"Those 15-minute increments (between games) are the busiest time of the year for us," Gardner said. "People say, 'I got to get my bets in.' "
According to Bodog's odds, UK is in the second-toughest region. The top four seeds (UK, West Virginia, New Mexico and Wisconsin) are among the 14 most favored teams to win it all, with the longest odds on New Mexico and Wisconsin at 40-1.
Kansas faced the toughest path to the Final Four. The four top seeds in the Midwest (Kansas, Ohio State, Georgetown and Maryland) came into the tournament among the top 11 picks to win it all. Of course, Georgetown lost its opening-round game and Kansas was eliminated Saturday.
The easiest region? The West. Among the top four seeds (Syracuse, Kansas State, Pittsburgh and Vanderbilt) were 50-1 long shots in Pitt and Vandy.
New dance partner
Most coaches subscribe to the philosophy of dance with the one that brought you. In other words, do what brought you success when you get to the NCAA Tournament.
Then there's Sam Houston State Coach Bob Marlin, who is more pragmatist than true believer in a single ideology.
Two days before playing Baylor in the NCAA Tournament first-round game, the Bearkats practiced at a rec center in New Orleans. At that practice, Marlin introduced the players to a triangle-and-two defense he wanted to use in the first round against Baylor.
When asked how unusual it was for him to try a trick defense, Marlin said, "Very unusual. We haven't used it. I don't know that I've really ever done it. ... I've been at Sam Houston 10 years, and we've never started a game in the zone."
Marlin is a Bob Knight disciple. So he prefers man-to-man defense. He showed his allegiance by wearing a St. Louis Cardinals' jacket to interviews on Wednesday. He and Knight are friends with Cardinals Manager Tony La Russa.
So a triangle-and-two marked a radical departure from orthodoxy. But his assistants decided after watching video of Baylor that the trick defense gave Sam Houston State its best chance to win.
One of his former bosses, Gene Iba, attended the game. His father, iconic coach Hank Iba, was synonymous with man-to-man defense.
"For him (Gene Iba) to be here and for us to play it, it was even more surprising to him," Marlin said.
Baylor won 68-59. But poor shooting, not the triangle-and-two, doomed Sam Houston State.
Stackhouse liked KU
Former North Carolina and current NBA player Jerry Stackhouse picked Kansas to win the national title.
He wasn't alone in that assessment nor in being proven wrong Saturday.
"Right now I just feel like Kentucky and Kansas are the two best teams and after that there's just a lot of parity," Stackhouse said on his Sirius XM radio show last week. "And any of the other top seeds could really get knocked out early in the tournament. But I do see Kansas and Kentucky, with Kansas probably cutting down the nets at the end."
Stackhouse and co-host Bill Lekas are hosts of the show Stack's House every week on SIRIUS XM's Mad Dog Radio channel.
With Kentucky in New Orleans, veteran columnist Peter Finney of The Times-Picayune recalled his first encounter with Adolph Rupp. It came after UK lost to Oklahoma A&M in the old Sugar Bowl Tournament.
"Outside a losing locker room, my first-ever question was innocent enough: 'Coach, what do you have to say?' " Finney wrote. " 'Son,' screamed Rupp, 'Don't call me coach. You're not a coach when your team scores 31 points.' "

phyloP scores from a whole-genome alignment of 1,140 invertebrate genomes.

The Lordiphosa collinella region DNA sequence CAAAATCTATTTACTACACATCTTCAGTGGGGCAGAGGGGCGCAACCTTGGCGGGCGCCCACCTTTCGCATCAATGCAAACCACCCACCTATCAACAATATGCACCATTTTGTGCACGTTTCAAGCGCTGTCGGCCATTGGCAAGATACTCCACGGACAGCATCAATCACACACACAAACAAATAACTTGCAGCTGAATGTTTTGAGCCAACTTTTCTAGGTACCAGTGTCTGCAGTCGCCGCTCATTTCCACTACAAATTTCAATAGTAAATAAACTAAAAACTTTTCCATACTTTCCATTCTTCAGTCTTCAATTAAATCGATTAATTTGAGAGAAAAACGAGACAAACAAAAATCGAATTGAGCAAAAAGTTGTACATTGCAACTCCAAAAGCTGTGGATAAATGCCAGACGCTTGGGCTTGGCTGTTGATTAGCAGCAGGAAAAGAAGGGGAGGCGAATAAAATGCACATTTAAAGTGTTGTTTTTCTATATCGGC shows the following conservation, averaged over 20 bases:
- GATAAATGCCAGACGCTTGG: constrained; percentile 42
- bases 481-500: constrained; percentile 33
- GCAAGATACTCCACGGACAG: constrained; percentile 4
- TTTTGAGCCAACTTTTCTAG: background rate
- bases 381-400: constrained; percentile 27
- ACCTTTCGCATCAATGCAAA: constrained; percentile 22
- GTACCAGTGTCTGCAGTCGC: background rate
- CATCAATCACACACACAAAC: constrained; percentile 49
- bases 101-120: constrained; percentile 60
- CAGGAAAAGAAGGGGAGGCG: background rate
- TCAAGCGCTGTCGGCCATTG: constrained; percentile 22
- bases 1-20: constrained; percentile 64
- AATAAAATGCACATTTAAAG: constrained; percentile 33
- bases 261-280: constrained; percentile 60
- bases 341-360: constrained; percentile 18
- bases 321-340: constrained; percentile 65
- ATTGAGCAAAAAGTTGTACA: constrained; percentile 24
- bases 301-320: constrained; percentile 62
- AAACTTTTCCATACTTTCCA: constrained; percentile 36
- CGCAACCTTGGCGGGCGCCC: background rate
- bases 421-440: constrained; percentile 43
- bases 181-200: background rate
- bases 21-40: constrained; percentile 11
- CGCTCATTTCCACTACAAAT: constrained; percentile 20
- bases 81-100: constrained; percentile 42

In honor of the 44th anniversary of its stunning victory over Kentucky in the 1966 national championship game, UTEP (then known as Texas Western) launched a Web site that salutes the coaches and players of this historic and defining moment in sports. You can find it at www.utep.edu/gloryroad.
The Web site has a collection of photos, stories, interviews and memorabilia that chronicles the lives of the people involved in Texas Western's magical championship season that culminated with a decisive 72-65 victory over heavily favored Kentucky.
UTEP (or, if you prefer, Texas Western) remains the only university in Texas to win an NCAA men's basketball title. But, of course, that's not the team's distinction. According to the team's Hall of Fame biography, the Texas Western victory "was a key turning point in the civil rights movement in general and in the integration of college athletics in particular."
The Web site includes photographs provided by the family of the team's coach, Don Haskins, who died in 2008. It also has interviews with the coach's wife, Mary Haskins, and UTEP President Diana Natalicio, championship game photos, copies of the 1966 Final Four championship program, the 1965-66 Texas Western media guide, video highlights of the championship game and links to stories about the Miners' journey into history.
Final Four tickets
Final Four tickets are available at the Kentucky Blood Center. You just have to donate blood to become registered for a drawing in which the prize is two Final Four tickets.
Donations can be given at the Andover Donor Center (3130 Maple Leaf Drive, Suite 103) or the Beaumont Donor Center (3121 Beaumont Centre Circle) Mondays and Fridays 8 a.m. to 6 p.m. and Tuesdays, Wednesdays and Thursdays 10 a.m.-7 p.m. Donations can also be made Saturdays 7:30 a.m. to 2:30 p.m.
To reserve a time to donate, call 800-775-2522.
To Darius Miller. The UK wing turns 20 Sunday.
When asked on Friday about his birthday plans, Miller said, "Nothing planned. Hopefully get this win (against Wake Forest)."
His parents and an uncle came to New Orleans for the NCAA Tournament games.